On a stricter budget? Fitbit Ace 3 ($79.95) and Fitbit Inspire 3 ($99.95) are more straightforward activity trackers, without most of the health monitoring and other bells and whistles. (Budget-conscious exercisers should also check out free fitness apps, websites and online videos, highlighted at the end of the section below).


High-Tech Home Gear


If you’d rather workout at home than join a gym, there are multiple options to suit your space, budget, and type of gear you’re interested in – such as exercise bikes, treadmills, rowing machines, ellipticals or weight training systems.

If you’ve got the budget, Peloton is building on the success of its Peloton Bike+ ($2,745) and Peloton Tread ($3,520) with Peloton Row ($3,845), the company’s first entry into rowing with a unique low-impact, full-body cardio and strength workout. Peloton says rowing is an “efficient” exercise as it works about 86 percent of muscles in as little as 15 minutes.

While you’re rowing with electronically controlled resistance on each stroke, follow along with personalized content, led by motivational instructors, via the Peloton Row’s 24-inch HD swivel screen. A feature called Form Assist provides calibrated on-screen feedback, based on real-time performance, for measuring progress, as well as delivering post-class analytics and takeaways. Another feature, Personal Pace Targets, leverages instructors’ cues to help members gauge intensity.

When you’re done, stow away the rower upright if you need the space.

Like Peloton Bike+ and Peleton Tread, Peleton Row also requires the $55/month Peloton All-Access Membership to access the full slate of content. 

While home fitness behemoths like Peloton fuse video instructors with its exercise equipment, its popular Peloton App (now with multiple tiers, including a new free option) can be used with or without at-home hardware and can be accessed on several devices: iPhone, iPad, Android phones, Android tablets, Fire tablets, Android TV, Fire TV, Apple TV, Roku or the web.

Photo: © Peloton 2012-2023, Peloton Interactive, Inc.


The Peloton app membership offers access to thousands of live and on-demand classes, covering several workout types, including indoor cycling, running, walking, bootcamp, strength, yoga and outdoor (audio-only) classes, and curated music.

Similar to the abovementioned All Access membership, the Peloton App lets you see metrics and performance to keep you motivated, plus you can see other members taking the same class as you.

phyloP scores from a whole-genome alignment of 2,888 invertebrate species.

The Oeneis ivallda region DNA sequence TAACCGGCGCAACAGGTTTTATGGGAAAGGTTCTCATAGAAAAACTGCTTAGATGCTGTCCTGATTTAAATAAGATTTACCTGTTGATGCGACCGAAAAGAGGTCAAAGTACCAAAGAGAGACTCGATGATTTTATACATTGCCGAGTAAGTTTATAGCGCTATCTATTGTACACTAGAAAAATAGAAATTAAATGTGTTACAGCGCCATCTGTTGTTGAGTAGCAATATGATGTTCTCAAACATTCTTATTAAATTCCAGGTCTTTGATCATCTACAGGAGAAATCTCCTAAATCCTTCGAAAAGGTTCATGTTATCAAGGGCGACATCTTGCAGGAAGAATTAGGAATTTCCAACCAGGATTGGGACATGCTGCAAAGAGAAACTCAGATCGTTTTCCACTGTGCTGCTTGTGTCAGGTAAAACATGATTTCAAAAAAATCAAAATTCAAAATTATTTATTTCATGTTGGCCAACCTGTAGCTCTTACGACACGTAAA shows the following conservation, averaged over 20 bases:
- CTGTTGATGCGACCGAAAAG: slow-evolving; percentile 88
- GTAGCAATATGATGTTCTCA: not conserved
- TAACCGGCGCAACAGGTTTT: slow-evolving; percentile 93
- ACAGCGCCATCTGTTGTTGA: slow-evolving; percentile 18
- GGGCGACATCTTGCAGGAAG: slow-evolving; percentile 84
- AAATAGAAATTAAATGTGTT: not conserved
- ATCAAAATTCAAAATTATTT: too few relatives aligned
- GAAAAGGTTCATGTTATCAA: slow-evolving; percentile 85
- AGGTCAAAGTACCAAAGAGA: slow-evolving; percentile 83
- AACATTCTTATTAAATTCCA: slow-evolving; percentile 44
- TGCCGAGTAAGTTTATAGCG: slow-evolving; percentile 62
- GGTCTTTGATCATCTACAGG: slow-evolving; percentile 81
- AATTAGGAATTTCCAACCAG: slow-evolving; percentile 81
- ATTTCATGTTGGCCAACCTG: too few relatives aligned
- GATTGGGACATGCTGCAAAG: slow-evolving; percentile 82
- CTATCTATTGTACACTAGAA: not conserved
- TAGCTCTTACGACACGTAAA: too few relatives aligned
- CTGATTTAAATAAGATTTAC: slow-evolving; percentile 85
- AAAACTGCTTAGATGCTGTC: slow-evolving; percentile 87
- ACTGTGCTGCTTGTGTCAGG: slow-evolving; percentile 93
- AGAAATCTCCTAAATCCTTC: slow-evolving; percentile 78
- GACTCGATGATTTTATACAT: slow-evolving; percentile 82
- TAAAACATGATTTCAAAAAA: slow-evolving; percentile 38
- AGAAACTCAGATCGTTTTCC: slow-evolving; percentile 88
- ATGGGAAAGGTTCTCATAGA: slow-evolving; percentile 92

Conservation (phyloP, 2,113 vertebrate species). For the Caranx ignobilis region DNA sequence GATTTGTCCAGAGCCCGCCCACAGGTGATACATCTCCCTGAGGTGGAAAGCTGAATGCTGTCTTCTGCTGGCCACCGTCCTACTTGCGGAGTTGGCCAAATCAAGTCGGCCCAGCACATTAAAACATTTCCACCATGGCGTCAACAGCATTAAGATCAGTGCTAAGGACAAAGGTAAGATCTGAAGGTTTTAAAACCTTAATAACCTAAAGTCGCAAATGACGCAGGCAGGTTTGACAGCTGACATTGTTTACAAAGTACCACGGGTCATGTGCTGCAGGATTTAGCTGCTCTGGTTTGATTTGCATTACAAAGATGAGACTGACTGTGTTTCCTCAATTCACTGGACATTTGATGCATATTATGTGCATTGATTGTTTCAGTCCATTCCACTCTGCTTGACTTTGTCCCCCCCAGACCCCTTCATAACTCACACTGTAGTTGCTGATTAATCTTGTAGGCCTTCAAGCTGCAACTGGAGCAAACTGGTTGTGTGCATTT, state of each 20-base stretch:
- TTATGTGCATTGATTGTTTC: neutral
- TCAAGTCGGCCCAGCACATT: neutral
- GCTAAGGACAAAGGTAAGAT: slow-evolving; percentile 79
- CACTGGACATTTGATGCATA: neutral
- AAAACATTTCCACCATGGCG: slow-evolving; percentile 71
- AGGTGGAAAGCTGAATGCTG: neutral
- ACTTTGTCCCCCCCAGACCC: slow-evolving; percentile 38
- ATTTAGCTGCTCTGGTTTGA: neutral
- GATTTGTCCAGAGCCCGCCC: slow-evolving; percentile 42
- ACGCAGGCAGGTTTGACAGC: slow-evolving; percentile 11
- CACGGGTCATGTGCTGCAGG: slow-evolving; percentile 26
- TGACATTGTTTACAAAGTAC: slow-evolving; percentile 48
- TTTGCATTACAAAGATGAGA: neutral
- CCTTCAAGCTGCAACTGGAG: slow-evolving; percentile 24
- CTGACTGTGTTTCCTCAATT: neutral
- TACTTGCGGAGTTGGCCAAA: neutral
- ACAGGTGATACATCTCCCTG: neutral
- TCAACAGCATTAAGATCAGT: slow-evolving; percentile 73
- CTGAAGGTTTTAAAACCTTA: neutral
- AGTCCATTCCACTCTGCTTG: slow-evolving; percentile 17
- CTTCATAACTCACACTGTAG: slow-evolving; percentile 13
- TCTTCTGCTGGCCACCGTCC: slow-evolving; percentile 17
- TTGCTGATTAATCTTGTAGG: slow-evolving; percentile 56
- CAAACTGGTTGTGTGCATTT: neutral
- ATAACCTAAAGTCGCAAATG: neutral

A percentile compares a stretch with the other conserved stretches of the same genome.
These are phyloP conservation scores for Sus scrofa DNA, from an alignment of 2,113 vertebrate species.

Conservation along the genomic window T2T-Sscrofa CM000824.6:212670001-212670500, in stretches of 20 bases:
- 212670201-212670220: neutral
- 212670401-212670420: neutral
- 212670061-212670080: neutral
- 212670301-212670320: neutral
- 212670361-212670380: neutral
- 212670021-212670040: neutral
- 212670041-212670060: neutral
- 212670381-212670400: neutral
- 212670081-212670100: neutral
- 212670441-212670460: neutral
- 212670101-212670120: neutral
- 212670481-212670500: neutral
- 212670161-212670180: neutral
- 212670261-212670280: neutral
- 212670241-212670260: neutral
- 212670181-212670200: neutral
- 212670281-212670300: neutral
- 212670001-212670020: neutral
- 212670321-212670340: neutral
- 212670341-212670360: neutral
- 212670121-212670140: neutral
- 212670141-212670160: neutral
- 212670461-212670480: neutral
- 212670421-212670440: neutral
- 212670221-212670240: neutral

(Note: Peloton’s All Access membership gives you access to the Peloton app, at no extra charge, but not the other way around.)

Canada’s Lululemon has also kicked its way into home fitness. 

When it’s off, it’s a mirror. When it’s on, Lululemon Studio ($995, plus $39/month for membership fee) is an interactive home gym that streams live and on-demand classes from top trainers. Designed to fit any room and transform two feet of wall space into your personal fitness studio, exercise categories include kickboxing, strength, yoga, cardio and Pilates.

For up to six household members, the service gives you access to more than 10,000 workouts, says Lululemon, including content from partners like Pure Barre, DOGPOUND, Y7 Studio, AARMY, Rumble and others.

Lululemon Studio recently partnered with Peloton, therefore All Access Members can now enjoy Peloton’s library of workouts alongside Lululemon Studio classes, through the Lululemon Studio Mirror (at no extra cost).

What’s more, you get 10 per cent off (almost) all Lululemon purchases.

If cash is tight, don’t forget about the many free YouTube videos by personal trainers and fitness instructors, as well as national fitness clubs that offer virtual workouts to follow along with at home (including Planet Fitness and GoodLife Fitness).

Popular video streaming platforms like Roku also dish up several hundred fitness (and mindfulness) channels to watch, many of which are free.

Other popular picks for live and/or on-demand fitness classes include apps like Daily Burn (Android and iOS), Nike Training Club, Obé Fitness (Android and iOS), Popsugar FitnessBeachbody on Demand and Fitness Blender, to name a few.